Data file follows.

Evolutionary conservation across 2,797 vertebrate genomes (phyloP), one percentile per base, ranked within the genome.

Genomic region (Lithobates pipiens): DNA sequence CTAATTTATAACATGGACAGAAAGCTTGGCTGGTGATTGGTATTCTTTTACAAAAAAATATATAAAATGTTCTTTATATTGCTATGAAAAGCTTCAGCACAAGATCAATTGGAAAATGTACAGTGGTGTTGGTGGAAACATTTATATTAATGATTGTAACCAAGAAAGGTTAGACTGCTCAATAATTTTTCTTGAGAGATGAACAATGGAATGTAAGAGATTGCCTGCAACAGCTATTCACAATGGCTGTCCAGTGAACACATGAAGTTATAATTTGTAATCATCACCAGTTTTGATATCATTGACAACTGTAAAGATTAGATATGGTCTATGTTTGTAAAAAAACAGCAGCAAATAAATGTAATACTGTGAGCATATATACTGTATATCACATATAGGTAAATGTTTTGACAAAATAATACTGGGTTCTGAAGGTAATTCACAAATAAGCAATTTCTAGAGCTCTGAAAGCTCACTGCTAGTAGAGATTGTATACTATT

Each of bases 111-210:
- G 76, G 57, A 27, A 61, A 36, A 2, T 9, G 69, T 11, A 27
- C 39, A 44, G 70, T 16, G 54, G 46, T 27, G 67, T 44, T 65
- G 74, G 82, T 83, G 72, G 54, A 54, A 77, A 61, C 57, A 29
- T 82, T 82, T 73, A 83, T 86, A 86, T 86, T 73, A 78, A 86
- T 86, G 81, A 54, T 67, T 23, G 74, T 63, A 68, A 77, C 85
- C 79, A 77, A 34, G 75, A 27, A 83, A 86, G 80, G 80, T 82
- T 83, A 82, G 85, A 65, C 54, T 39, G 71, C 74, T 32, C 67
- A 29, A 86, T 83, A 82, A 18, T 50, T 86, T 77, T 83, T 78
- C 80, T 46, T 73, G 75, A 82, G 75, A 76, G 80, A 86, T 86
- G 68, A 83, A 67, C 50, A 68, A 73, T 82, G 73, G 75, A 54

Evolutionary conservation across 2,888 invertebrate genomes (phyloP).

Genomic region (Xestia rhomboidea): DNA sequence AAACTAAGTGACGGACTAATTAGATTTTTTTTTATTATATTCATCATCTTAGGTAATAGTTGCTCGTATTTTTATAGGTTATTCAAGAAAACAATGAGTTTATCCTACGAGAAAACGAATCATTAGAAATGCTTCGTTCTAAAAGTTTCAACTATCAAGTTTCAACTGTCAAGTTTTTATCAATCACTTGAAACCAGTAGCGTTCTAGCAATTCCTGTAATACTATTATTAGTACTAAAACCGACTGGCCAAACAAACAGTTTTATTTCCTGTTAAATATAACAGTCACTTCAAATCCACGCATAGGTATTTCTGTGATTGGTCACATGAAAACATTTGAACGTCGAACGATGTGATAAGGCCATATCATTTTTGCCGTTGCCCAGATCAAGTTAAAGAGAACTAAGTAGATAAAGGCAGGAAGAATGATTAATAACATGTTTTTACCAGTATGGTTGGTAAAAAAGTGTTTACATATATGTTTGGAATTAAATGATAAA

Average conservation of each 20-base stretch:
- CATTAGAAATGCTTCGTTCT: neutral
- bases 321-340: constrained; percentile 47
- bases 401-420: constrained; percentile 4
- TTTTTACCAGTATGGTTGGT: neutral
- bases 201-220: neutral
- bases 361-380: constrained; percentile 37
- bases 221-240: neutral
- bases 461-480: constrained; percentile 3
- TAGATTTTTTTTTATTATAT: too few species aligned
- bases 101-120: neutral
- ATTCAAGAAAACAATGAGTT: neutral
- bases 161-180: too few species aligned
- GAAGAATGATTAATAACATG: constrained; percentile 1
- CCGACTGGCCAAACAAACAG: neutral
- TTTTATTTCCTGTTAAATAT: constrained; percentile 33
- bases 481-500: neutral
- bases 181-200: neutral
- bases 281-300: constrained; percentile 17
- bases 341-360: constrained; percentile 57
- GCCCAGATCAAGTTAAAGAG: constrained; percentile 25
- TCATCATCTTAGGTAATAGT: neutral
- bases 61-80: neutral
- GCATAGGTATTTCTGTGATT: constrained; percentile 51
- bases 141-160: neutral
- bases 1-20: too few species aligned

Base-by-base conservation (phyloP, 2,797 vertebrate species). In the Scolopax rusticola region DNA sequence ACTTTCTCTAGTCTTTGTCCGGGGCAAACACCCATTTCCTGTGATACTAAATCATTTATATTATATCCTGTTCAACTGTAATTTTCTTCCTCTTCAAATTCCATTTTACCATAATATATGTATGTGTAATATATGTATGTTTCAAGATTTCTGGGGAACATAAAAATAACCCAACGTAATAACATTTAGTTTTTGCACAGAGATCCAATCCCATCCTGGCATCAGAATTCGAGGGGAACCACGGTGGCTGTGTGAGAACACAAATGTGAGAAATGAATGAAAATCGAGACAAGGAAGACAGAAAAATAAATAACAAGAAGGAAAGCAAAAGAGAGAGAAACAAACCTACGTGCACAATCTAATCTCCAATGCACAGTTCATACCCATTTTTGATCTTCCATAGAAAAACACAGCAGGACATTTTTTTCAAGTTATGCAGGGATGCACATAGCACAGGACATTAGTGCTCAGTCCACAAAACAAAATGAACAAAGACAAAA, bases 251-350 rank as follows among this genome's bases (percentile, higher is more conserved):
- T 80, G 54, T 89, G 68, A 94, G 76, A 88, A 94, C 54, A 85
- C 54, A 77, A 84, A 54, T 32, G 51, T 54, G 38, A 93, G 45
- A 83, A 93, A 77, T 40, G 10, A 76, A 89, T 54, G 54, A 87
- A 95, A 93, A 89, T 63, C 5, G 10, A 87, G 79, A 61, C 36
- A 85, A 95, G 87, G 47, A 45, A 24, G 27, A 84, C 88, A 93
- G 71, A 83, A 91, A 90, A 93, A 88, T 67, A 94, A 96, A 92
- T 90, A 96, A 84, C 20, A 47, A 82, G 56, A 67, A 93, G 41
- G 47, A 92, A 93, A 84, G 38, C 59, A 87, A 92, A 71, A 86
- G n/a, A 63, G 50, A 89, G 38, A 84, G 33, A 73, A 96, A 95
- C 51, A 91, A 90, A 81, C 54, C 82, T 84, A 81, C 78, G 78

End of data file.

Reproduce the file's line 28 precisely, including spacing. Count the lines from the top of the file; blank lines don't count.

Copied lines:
- bases 161-180: too few species aligned